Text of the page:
There was an old woman who used to come into my parents’ butcher shop in Clonakilty and whenever she saw me, she’d say – I’m paying for the clothes on your back, girl.
It was an odd thing to say to a child but I did what I had been taught to do – I smiled politely at her and said thank you. Because she was right.
My father worked incredibly hard and the quality of the product was superior too, but at the end of the day, we were dependent on the customers who walked through the front door. Every one of them, no matter how much or how little they spent, contributed to my school shoes and my acting classes and my college fees and the laptop with which I wrote my first novel.
When you grow up as the daughter of small business owners, your gratitude for their support runs deep.
I have spent years listening to my parents talk about the people who come into our shop with such affection, watching them produce lollipops for small children and hang their finger paintings up on the cashier’s desk with pride, remind me and my sister when we are choosing an electrician or a plumber, that this particular tradesman is “such a good customer”.
Giving other local businesses ‘a turn’, was not only considered good manners, it was seen as vital for the survival of the town itself.
When I was furbishing my new house, I bought as much locally as I could – the lighting, the furniture, the kitchen wear, the filing cabinet for my office.
And while of course, there are certain things that couldn’t be sourced here, certain brands I love that are not available in my local pharmacy (my kingdom for Biologique Recherche!), I still feel a bit embarrassed when the postman delivers the packages. “I couldn’t get it in town!” I want to blurt out to the indifferent courier, especially if it’s from Amazon, which I will only use as a last resort.
The unsettling work practices at Amazon warehouses have been well documented - for example, injury rates at their massive fulfilment centre on New York’s Staten Island are over three times the industry standard, according to the Occupational Safety and Health Administration.
Frank Kearl, a staff lawyer with non-profit Make the Road, told the website Gizmodo, that “the injuries themselves are incredibly severe, compared to the national average, compared to the national warehouse average, and compared to industries that are known for being very dangerous like solid waste collection, policing.” Your packages are arriving quickly yes, and it's convenient, but at what price? Jeff Bezos is the first person in modern history to accumulate a fortune over 200 billion dollars.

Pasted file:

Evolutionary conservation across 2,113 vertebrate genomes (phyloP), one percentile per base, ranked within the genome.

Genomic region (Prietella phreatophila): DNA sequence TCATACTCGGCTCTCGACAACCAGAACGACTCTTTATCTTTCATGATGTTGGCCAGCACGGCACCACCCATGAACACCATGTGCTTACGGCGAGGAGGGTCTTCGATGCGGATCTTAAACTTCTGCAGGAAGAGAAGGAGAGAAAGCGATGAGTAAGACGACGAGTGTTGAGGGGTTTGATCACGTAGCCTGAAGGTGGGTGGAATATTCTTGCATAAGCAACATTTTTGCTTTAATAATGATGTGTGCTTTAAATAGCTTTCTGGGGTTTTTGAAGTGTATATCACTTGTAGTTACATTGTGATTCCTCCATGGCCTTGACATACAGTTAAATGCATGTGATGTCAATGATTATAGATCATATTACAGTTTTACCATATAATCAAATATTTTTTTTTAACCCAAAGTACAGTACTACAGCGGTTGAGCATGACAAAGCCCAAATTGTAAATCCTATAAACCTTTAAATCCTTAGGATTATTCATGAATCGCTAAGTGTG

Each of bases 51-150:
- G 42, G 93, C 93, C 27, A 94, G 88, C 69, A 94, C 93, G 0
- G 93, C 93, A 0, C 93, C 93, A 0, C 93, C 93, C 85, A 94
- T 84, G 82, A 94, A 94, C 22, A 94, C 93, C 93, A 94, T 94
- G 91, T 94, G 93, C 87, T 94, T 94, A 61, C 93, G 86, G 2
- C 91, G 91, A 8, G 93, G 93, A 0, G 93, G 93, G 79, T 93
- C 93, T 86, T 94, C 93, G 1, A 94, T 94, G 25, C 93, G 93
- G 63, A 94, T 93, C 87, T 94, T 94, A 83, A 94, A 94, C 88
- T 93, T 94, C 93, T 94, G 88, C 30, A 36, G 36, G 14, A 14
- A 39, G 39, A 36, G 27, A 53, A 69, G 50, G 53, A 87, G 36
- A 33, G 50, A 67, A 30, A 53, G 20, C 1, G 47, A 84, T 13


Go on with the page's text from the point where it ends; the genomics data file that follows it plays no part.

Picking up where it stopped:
He could eradicate world hunger and disease tomorrow and still have well over a hundred billion dollars and he… well, he hasn’t.
While thousands of small business owners are facing bankruptcy because of the Coronavirus, Jeff Bezos is richer than he has ever been. And as Tommy Bowe recently said, “You don’t see Amazon on the front of many GAA jerseys.”
Whose names do you see? Your local supermarket, the pub, the family-run hotel. People who live in your community and care about its survival. Who are creating local employment, paying their taxes in Ireland, money that is ploughed back into the economy here, paying for schools and hospitals and playgrounds and better roads.
It's almost November and we still have a month left of this lockdown. We are facing into one of the strangest Christmases we have ever known. Much of our shopping will be done online this year, many people will be cocooning, others won’t feel safe venturing out.
But you can shop locally, you can still support small Irish businesses and get beautiful presents that your family will adore, from artisan chocolate to world class skincare. Check to see if your local boutique, craft shop, or bookstore has a Facebook page (most of them do) or phone to see if they have any advice on a present for that certain someone in your life. Buy a voucher for the beautician or hairdresser or that restaurant you love so much.
Remember – this has been a tough year for all of us, but it has been devastating for small business owners. Sadly, many of them won’t survive. How do you want your city or town or village to look when all of this is over? Do you want it to return to a thriving, vibrant place? Or do you want it to a ghost town, haunted by the memories of what it once was?
Are You There, God? It’s Me, Ellen. Ellen Coyne wants to know if it’s possible to be young, progressive, and Catholic. Get ready – this book will inspire a thousand conversations across Ireland about the role of the Church in our society and our future.
Rocks. This film (available on Netflix) is about a Black British teenage girl whose single mother leaves her and her young brother to fend for themselves. There aren’t enough words to describe how much I adored this – uplifting, heart-breaking, beautiful.